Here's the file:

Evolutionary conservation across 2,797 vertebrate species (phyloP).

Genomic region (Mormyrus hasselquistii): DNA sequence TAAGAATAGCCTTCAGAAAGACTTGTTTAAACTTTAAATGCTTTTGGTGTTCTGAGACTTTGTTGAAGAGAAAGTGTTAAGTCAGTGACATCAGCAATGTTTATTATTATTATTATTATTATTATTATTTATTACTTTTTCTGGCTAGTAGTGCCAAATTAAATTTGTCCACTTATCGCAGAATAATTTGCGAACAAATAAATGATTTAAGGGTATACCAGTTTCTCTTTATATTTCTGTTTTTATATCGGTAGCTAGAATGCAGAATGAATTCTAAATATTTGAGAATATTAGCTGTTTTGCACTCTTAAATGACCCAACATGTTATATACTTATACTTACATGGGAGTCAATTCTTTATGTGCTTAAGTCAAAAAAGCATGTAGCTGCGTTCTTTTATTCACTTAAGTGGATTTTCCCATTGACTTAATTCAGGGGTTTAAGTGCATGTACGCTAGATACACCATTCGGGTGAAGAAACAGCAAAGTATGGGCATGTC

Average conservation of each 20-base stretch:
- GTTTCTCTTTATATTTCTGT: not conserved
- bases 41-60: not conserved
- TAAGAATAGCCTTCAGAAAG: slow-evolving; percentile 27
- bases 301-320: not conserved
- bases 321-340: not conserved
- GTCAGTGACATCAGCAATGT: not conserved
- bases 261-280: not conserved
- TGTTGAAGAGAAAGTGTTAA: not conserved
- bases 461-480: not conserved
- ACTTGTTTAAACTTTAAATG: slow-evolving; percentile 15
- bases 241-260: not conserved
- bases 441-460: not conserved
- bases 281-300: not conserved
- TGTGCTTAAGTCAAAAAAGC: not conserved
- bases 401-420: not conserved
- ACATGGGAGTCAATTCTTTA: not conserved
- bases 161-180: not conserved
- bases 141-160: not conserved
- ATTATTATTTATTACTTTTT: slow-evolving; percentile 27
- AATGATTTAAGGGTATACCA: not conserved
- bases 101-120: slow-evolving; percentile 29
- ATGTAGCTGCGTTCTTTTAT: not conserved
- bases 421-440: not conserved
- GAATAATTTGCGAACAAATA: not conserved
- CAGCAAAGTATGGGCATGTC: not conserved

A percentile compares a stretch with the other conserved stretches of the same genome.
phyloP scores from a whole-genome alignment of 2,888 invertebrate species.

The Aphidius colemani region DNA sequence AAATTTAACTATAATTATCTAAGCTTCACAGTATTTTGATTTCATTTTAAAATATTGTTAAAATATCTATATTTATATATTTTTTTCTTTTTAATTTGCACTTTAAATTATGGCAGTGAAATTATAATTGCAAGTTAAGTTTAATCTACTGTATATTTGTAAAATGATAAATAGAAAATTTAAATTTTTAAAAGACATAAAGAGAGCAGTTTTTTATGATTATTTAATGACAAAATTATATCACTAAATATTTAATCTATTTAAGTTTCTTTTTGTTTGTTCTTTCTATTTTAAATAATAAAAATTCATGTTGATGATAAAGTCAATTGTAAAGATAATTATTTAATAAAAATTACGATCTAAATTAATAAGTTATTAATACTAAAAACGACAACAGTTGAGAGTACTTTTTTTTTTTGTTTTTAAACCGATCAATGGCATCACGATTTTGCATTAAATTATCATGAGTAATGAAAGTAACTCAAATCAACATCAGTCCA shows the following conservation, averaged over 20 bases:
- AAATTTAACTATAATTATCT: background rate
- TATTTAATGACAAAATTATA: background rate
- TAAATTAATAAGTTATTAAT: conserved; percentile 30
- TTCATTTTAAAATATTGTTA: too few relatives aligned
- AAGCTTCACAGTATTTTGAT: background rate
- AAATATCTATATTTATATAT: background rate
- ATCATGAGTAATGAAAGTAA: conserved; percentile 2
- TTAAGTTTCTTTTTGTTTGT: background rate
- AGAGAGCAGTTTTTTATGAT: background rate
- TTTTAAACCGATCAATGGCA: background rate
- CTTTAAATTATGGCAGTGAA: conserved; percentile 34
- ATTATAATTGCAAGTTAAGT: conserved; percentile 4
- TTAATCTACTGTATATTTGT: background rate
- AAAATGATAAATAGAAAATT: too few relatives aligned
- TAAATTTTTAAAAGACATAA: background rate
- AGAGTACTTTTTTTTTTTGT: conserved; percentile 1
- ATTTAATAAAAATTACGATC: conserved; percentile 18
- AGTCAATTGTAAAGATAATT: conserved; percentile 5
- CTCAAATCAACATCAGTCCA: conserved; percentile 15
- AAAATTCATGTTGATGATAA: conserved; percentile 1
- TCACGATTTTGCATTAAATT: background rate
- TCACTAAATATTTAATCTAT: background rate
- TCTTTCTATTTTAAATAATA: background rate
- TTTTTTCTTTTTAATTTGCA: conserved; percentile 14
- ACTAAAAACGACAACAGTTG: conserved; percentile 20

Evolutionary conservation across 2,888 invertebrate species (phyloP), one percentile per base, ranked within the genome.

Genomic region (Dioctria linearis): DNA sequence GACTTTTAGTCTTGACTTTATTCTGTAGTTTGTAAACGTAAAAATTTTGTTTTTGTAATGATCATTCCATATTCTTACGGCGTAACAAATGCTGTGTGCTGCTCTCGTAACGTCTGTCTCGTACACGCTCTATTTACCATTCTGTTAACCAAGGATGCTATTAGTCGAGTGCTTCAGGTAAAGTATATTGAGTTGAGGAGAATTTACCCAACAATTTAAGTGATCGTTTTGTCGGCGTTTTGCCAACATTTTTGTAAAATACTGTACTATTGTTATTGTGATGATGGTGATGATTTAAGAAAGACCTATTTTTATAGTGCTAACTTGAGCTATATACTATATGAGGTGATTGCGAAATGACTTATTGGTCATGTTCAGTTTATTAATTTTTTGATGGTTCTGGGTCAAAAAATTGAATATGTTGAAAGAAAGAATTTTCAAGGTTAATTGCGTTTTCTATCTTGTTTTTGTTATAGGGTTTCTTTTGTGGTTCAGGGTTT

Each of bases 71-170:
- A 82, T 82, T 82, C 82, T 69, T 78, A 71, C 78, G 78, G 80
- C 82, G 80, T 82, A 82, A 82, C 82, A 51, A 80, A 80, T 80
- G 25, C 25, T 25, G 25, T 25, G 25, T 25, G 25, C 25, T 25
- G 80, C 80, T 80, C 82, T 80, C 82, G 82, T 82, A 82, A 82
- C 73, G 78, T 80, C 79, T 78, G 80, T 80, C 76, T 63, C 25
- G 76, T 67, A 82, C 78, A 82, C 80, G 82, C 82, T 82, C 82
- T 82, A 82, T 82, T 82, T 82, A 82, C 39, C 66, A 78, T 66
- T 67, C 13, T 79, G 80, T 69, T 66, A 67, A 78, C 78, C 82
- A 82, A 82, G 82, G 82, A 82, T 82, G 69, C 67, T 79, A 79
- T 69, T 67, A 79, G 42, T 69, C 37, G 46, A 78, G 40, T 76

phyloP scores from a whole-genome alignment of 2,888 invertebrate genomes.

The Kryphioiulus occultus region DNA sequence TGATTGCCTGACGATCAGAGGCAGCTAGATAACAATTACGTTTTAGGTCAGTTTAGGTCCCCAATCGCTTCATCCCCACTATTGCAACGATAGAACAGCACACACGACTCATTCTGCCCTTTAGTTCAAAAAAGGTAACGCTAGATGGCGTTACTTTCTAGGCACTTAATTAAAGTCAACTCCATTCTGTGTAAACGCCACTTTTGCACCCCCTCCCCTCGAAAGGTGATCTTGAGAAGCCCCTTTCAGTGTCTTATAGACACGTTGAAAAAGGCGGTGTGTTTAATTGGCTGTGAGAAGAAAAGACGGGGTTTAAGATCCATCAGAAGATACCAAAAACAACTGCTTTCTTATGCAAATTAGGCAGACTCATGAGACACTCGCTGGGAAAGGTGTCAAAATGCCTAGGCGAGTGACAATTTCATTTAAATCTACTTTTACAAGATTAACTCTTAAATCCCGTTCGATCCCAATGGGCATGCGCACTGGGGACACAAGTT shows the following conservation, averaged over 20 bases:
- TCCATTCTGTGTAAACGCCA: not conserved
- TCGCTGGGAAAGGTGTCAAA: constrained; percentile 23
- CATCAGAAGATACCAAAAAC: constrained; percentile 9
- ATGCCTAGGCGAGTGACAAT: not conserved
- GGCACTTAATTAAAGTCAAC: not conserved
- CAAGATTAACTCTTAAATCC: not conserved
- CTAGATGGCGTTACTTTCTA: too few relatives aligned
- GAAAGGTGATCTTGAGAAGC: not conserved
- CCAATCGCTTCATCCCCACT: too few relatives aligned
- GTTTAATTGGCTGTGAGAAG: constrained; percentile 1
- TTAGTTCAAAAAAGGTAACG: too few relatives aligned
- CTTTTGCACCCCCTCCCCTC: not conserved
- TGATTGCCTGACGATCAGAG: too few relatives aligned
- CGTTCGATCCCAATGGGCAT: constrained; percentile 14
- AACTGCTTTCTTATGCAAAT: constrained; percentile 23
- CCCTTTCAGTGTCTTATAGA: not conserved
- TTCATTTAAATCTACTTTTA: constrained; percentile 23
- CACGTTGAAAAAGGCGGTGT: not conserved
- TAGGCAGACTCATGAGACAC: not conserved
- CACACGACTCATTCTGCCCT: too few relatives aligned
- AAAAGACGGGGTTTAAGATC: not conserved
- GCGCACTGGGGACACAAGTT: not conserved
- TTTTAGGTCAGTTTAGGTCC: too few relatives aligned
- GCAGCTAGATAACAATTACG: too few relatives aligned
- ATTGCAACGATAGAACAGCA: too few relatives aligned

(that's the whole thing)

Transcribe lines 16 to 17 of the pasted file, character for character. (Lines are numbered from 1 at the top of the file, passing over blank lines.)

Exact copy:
- bases 281-300: not conserved
- TGTGCTTAAGTCAAAAAAGC: not conserved